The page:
Chip and Haig take the case of a stripper/ichthyologist who had several prize fish murdered -- but of course real murder is lurking around the corner as well. I haven't read other books in this series, but this is a straight-up Nero Wolfe pastiche, and Block does a credible job with it.
Well, call it a Wolfe book for the Swinging Seventies. So some things that Stout always breezed past are focused on (sex, basically, but also some emotional stuff) and the setting is of course somewhat grittier/hippier (seedy strip clubs, health food stores, etc.). His Wolfe stand-in wants to be a famous private detective (I actually found the self-referential stuff wince-inducing, but then I've never liked such things), his Archie Goodwin stand-in is truly just a kid (well, a teenager), his staff is replaced by a mysterious Asian...but it's still basically Nero Wolfe in the Seventies.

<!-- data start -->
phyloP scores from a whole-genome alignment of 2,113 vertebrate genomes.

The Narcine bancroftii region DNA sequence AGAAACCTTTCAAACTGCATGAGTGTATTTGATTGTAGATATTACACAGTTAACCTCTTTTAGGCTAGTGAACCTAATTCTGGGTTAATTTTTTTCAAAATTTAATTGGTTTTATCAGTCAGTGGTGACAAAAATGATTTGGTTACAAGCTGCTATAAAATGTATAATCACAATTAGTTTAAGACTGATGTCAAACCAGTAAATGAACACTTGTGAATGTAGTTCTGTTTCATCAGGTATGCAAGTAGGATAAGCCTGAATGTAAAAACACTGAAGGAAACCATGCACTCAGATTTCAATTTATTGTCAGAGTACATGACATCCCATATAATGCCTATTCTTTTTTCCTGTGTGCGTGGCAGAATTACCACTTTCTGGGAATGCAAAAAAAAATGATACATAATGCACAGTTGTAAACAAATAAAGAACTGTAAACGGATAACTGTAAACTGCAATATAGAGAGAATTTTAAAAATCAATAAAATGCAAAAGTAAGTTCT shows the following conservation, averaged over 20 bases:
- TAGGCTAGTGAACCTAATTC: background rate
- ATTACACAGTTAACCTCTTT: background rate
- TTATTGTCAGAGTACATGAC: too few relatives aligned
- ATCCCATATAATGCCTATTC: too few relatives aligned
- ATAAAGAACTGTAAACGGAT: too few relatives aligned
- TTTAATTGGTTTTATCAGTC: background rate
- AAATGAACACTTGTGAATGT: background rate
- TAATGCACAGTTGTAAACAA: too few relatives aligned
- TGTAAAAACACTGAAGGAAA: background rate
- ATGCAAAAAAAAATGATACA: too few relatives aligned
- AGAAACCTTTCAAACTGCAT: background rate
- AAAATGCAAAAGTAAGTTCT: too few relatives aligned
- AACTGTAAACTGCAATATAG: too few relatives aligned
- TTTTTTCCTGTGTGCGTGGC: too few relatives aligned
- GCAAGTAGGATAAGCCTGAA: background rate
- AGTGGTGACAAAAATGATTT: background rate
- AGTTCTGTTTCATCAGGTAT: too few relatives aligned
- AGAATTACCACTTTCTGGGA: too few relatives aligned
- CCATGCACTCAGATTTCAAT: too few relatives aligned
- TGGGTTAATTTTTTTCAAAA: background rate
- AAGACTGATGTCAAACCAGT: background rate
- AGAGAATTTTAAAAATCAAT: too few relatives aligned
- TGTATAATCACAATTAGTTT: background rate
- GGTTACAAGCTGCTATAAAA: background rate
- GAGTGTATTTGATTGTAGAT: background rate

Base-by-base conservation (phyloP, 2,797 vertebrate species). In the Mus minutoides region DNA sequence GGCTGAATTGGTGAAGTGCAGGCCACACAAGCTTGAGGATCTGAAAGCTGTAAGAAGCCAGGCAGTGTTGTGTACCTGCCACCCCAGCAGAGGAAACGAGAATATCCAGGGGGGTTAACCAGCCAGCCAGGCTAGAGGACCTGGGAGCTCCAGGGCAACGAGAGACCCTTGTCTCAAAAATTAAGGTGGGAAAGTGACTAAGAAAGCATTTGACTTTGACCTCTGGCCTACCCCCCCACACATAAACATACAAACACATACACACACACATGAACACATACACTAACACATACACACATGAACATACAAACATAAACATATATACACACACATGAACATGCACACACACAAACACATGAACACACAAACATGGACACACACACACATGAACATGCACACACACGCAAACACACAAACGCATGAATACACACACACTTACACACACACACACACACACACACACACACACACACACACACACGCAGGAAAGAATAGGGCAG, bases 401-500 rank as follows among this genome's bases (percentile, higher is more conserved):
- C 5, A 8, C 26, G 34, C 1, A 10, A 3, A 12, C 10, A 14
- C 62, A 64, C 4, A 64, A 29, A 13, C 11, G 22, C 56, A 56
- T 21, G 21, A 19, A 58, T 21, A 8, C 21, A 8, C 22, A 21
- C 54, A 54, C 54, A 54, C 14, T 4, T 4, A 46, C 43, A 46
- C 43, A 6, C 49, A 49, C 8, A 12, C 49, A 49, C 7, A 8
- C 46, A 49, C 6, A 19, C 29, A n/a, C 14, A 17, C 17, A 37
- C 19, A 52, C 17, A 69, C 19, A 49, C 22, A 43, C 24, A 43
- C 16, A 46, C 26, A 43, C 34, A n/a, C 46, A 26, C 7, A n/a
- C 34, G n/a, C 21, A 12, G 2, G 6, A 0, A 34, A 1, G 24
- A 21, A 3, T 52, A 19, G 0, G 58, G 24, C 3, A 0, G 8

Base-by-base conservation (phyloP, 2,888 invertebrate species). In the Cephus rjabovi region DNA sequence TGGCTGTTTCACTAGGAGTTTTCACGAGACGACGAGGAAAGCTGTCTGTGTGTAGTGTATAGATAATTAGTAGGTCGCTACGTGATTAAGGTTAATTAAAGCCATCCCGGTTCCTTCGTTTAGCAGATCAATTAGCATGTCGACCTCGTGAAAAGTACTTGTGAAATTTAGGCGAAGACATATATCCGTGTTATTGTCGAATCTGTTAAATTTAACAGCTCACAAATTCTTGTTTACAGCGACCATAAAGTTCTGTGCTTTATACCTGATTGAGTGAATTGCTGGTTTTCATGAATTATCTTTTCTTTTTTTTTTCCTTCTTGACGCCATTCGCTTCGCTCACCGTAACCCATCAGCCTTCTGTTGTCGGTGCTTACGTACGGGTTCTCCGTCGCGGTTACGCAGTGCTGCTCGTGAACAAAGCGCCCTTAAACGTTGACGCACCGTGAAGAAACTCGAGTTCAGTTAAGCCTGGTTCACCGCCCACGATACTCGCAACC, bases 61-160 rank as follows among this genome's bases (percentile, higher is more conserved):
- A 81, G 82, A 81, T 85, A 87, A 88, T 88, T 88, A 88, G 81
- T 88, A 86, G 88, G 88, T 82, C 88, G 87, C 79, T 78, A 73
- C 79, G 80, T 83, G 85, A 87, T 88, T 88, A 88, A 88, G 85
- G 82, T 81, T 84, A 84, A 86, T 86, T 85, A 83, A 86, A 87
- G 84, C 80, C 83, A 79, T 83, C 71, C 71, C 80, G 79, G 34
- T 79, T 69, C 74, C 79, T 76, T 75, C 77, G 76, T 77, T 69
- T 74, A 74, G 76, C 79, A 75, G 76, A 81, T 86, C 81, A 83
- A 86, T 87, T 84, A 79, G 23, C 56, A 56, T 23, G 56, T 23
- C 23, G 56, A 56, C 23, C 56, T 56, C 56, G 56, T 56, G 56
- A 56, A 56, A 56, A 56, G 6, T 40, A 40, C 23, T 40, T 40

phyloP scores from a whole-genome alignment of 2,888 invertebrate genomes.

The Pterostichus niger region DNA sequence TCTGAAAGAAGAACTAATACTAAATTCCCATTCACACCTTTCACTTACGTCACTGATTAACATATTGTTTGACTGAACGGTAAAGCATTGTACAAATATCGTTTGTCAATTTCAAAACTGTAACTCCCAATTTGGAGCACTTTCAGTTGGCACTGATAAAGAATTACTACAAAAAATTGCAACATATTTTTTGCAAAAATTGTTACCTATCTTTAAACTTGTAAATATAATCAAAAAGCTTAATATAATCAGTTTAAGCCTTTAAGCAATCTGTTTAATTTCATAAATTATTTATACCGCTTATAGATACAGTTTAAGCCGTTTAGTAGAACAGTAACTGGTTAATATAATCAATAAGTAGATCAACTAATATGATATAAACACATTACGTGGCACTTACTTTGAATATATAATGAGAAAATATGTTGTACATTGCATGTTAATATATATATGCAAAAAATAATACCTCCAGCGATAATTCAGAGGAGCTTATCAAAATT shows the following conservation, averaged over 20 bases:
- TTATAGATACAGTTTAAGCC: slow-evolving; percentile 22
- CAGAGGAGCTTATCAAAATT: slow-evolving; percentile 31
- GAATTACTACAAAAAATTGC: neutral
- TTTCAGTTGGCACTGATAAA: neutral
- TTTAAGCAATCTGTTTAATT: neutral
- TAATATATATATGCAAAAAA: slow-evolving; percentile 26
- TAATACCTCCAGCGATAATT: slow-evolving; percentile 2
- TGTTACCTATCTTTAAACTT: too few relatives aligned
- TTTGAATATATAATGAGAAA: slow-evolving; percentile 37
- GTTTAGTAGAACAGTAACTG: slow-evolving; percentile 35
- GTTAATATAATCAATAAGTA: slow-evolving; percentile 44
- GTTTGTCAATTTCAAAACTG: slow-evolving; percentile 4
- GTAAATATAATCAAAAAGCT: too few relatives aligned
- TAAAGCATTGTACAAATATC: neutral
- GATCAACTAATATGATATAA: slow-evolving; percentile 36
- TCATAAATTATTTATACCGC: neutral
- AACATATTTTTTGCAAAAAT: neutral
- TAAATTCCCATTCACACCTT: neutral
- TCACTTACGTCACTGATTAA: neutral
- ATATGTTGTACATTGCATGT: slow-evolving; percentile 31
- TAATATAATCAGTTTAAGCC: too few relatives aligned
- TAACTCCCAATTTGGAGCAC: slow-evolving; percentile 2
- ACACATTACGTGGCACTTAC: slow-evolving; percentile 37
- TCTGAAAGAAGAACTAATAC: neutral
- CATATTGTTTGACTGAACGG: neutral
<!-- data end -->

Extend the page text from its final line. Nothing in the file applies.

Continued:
Whether or not you like that idea will determine whether or not you like this. I'm a big fan of the Rex Stout/Nero Wolfe books and so rather enjoyed it, myself. But like a lot of Block it's very light, and here in particular you really got to buy in to the premise to enjoy it. If you can, though, you probably will.